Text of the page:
This rationale provides the basis for the play’s critique of the political reality of AIDS. Politics provides the backdrop for the play because during the Reagan years, funding for the disease was minimal, and public discussion was largely stifled when AIDS seemed limited to the gay community. In America it seems as if only through political action can scientific progress occur. Even getting experimental drugs depends on being politically connected; Roy Cohn has managed to get a supply while other patients in the hospital go without. Only Belize, the wise empathetic gay nurse, breaks through the political stalemate and redistributes Cohn’s drugs to others. Cohn uses his clout to get the “real AZT” drugs as opposed to the placebos he may be given in the double blind study of the drugs’ effectiveness. But he receives so many bottles of the medication Belize knows he will not miss a few of them. Meaningful treatment depends on political connections. Kushner suggests increased activism, even at the local level as evidenced by Belize’s intervention in the hospital, will make the difference. Perhaps Kushner paints the AIDS epidemic in a very American way, showing how cultural and medical responses depend on politics.11

In France, the best known author of AIDS literature is Hervé Guibert. He seemed to despise his family, except for two great-aunts, Suzanne and Louise, sisters ten years apart in age. Guibert identified with them in his body, as he poignantly mentioned in his late works. Through his body submitted to the viral infection that would kill him, he saw himself decay. As his body withered away, he wrote that he was beginning to resemble the two octo and nonagenarian aunts physically as well as spiritually. He also produced La pudeur ou l’impudeur (Modesty or Immodesty), in which he filmed himself from June 1990 to March 1991 dying of AIDS, focusing the camera on his dying body, his attempt at suicide, and his musings on life.

Guibert’s works can in some regards be divided into two periods, before and after he acquired AIDS. When he was diagnosed with AIDS in 1988, his works began to confront the disease, and the disease in him, head on. Some of his most famous works, To the Friend Who Did Not Save My Life, The Compassion Protocol, The Man with the Red Hat, and Cytomegalovirus: A Hospitalization Diary, deal with coming to terms with the illness, attempts at experimental treatments, the search for treatments not yet readily available legally, and facing the prospect of blindness due to cytomegalovirus, with the impending impossibility of continuing to write.12 The pen and the IV line are both lifelines in the hospital as he waits for a cure. Sexuality is part of the narrative when the body is well; decay becomes the centerfold when the body is dying.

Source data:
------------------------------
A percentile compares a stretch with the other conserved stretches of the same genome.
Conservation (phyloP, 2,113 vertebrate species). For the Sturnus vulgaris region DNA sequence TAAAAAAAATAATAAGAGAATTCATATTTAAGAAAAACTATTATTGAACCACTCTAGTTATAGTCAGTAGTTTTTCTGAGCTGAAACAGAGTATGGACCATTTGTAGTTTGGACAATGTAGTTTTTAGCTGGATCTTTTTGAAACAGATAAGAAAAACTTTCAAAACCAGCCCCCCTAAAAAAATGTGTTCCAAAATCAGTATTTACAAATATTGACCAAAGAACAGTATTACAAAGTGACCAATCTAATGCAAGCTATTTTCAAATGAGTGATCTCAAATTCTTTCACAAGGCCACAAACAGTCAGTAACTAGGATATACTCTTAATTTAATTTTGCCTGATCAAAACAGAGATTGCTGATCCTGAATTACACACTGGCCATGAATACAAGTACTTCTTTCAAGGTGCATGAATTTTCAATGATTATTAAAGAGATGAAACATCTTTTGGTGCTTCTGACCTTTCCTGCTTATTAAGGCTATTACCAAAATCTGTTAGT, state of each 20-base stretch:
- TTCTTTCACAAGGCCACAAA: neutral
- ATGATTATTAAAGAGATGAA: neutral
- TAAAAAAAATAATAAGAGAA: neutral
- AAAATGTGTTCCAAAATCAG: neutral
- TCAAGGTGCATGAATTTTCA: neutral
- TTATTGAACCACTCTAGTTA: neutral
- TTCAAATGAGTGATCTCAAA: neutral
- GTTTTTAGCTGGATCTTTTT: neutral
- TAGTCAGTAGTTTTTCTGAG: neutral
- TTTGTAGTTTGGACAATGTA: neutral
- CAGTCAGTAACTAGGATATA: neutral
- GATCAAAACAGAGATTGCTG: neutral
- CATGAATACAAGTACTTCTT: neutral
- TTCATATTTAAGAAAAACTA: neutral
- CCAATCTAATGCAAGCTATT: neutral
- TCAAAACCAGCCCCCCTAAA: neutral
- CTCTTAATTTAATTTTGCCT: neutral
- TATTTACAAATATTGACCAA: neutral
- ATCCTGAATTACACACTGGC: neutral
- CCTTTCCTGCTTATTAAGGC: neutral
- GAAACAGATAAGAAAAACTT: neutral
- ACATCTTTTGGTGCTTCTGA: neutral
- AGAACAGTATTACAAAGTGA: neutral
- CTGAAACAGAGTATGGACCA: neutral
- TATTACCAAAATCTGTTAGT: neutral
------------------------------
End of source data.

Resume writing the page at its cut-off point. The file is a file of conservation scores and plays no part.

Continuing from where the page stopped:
Guibert’s sexuality clearly defines from the outset his identity as a human being and as a writer. Creating auto-fictions about gay sexuality means recreating his own biography, viewing it through distorting lenses, but revealing it clearly through others. But, unlike most American gay writers, Guibert does not write about gay sexuality as a way to politicize sexuality or as a way to confront heterosexual hegemony. Instead, Guibert takes for granted, in some sense, that sexual identity means desiring bodies of the same sex. The disease that killed him also became a marker of a new phase of bodily identity: he was a young man in his thirties trapped in an elderly, decaying body.

For Guibert, AIDS is the paradigm in the project to uncover the self. AIDS represents a way of structuring the work of writing, which will be the path to uncovering identity. To the Friend Who Did Not Save My Life, recounts Guibert’s friends and lovers who are dying or have died of AIDS, his own awareness of what the disease was doing to his body, and his struggle to come to terms with death all the while searching desperately for a cure. The narrator recites the chronology of his probable infection with the virus eight years before. This disease becomes a structuring core of his life:

In this eight year chronology that encompasses and sweeps away illness, even though we now know the incubation period is between four and a half and eight years according to Stéphane, physiological accidents are no less determinate than sexual encounters, nor the premonitions of illness that one tries to erase.13

As he chronicles his realization that he is infected with HIV (human immunodeficiency virus), Guibert states that the whole enterprise of writing exists in the realm of failure, or of potential failure: “The book’s only reason for being comes from this borderland of uncertainty common to all illness”. The hope of the promised but not delivered cure becomes precisely what the narrator needs to continue writing which is the goal of the last period of his life. Writing becomes a way to understand the illness in all its manifestations. For Guibert, AIDS spurred self-discovery.

In To the Friend Who Did Not Save My Life, centered on a disease and the body, politics plays a scant role. In some sense, Guibert explores the limits of activism. The friend does not help, does not save his life. Guibert confronts the disease through writing but almost never through politics. Although the French National Health Service is a government-run agency, meaning that the availability or lack of drug treatments and experiments to cure new diseases is directly linked to political interest, Guibert does not indulge in criticism of the politicians in charge of health care in France during the late 80s when he is seeking a cure.14 In this book, Guibert addresses AIDS as it affects him personally, and does not see the disease as a manifestation of a political identity.